Woodruff School of Mechanical Engineering, Georgia Institute of Technology, Atlanta, Georgia, United States.
Ting Zhu is a professor and a Woodruff Faculty Fellow in the George W. Woodruff School of Mechanical Engineering at Georgia Institute of Technology. He also holds a joint appointment in the School of Materials Science and Engineering at Georgia Tech. He received his B.S. in Engineering Mechanics in 1995 and Ph.D. in Solid Mechanics in 1999 (advisor: Prof. Wei Yang) from Tsinghua University. Then he received his Ph.D. in Mechanical Engineering from Massachusetts Institute of Technology in 2004. He worked as a postdoctoral associate at Harvard University, before joining Georgia Tech in 2005. His research is focused on mechanics and materials modeling. He receives the Sia Nemat-Nasser Early Career Award from the American Society of Mechanical Engineers (ASME) in 2013 and the Young Investigator Medal from the Society of Engineering Science in 2014. Zhu is an ASME Fellow.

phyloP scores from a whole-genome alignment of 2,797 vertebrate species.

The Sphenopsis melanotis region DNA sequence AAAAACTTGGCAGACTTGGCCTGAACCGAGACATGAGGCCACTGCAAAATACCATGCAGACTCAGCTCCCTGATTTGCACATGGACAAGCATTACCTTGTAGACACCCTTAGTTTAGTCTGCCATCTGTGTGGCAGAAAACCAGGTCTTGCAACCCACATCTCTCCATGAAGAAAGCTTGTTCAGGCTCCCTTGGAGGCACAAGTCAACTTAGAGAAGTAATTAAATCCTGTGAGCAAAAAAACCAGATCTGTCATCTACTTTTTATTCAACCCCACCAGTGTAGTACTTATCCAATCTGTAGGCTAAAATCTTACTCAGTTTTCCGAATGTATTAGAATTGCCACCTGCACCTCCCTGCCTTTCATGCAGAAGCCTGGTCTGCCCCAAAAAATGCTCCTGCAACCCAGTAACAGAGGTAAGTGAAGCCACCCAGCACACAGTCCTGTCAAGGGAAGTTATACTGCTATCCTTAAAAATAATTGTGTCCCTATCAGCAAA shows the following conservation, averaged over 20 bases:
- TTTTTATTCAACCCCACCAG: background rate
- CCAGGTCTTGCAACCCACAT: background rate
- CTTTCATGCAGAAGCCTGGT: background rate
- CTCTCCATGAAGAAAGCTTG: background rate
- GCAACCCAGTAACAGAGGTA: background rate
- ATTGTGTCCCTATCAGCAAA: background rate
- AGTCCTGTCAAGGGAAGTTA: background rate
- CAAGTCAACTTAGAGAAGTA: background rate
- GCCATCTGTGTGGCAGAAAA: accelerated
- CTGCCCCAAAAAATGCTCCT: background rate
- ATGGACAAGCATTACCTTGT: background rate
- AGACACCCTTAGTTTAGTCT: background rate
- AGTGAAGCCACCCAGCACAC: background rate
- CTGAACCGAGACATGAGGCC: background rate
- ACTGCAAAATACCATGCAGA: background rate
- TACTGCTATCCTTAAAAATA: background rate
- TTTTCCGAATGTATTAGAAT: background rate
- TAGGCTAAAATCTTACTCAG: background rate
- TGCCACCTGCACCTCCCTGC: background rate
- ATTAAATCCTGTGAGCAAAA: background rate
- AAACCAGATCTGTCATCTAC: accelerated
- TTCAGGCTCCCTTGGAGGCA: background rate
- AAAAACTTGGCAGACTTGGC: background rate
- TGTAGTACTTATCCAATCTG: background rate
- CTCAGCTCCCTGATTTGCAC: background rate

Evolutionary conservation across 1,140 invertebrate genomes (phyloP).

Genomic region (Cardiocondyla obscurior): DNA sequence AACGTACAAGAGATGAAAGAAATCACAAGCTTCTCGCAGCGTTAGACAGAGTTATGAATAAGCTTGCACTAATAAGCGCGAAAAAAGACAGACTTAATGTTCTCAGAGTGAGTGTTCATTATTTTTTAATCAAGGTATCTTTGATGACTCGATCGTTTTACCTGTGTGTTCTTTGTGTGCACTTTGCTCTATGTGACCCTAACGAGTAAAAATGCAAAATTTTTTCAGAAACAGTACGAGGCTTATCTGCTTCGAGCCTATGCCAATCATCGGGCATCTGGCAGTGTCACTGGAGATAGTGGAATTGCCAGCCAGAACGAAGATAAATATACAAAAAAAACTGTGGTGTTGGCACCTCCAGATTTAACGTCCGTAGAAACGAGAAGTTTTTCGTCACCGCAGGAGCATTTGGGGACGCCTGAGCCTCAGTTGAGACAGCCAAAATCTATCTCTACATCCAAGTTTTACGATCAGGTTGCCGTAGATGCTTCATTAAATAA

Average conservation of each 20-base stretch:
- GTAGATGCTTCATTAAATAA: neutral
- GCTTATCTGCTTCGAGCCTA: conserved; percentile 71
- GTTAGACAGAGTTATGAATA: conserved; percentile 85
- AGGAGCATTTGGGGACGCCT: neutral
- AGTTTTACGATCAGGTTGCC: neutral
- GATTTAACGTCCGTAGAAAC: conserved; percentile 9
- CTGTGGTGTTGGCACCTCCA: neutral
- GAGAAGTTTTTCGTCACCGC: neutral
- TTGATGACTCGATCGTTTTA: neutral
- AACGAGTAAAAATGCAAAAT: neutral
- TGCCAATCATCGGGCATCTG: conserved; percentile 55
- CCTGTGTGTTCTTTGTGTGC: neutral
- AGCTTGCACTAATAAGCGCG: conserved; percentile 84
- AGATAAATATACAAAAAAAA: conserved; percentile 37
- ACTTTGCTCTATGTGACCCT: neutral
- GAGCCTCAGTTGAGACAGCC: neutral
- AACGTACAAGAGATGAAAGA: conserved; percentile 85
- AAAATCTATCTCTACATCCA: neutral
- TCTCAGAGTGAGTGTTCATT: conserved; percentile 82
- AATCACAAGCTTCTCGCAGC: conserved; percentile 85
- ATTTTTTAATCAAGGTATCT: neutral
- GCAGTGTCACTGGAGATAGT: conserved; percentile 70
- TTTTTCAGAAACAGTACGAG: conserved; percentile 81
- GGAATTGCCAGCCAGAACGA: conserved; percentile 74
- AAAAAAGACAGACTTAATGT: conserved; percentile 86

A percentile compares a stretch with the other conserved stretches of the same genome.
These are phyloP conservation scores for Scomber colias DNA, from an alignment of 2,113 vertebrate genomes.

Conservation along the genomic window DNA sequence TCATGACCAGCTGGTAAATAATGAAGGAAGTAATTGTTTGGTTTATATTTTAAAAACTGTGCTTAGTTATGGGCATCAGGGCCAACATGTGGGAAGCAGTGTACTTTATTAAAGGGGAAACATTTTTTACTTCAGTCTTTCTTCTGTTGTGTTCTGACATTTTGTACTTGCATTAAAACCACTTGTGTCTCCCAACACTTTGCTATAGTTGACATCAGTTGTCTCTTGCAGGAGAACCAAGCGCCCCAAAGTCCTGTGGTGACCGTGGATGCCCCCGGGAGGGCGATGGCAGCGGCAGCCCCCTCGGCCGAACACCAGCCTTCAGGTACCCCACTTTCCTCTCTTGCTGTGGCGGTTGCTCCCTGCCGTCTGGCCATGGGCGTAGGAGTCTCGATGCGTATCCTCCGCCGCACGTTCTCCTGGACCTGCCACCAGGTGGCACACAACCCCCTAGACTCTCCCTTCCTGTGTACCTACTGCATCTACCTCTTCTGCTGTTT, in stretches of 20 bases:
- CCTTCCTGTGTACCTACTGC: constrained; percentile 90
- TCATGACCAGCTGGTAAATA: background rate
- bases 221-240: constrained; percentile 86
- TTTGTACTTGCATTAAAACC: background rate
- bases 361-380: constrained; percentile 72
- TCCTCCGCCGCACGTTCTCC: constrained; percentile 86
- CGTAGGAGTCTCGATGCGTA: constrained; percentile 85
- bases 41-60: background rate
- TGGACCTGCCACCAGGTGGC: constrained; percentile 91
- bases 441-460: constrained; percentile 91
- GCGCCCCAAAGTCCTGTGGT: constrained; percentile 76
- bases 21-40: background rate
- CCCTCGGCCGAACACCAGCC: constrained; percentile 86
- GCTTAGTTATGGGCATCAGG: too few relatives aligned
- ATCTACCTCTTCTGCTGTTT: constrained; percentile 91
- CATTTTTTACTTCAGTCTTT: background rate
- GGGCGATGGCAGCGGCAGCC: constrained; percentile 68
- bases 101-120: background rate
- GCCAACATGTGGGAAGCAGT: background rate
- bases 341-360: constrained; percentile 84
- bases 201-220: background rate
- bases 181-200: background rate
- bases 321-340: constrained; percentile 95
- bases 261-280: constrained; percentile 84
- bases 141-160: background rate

Professor Zhu's research focuses on the modeling and simulation of mechanical behavior of materials at the nano- to macroscale. Some of the scientific questions he is working to answer include understanding how materials fail due to the combined mechanical and chemical effects, what are the atomistic mechanisms governing the brittle to ductile transition in crystals, why the introduction of nano-sized twins can significantly increase the rate sensitivity of nano-crystals, and how domain structures affect the reliability of ferroelectric ceramics and thin films. To address these problems, which involve multiple length and time scales, he has used a variety of modeling techniques, such as molecular dynamics simulation, reaction pathway sampling, and the inter-atomic potential finite-element method. The goal of his research is to make materials modeling predictive enough to help design new materials with improved performance and reliability.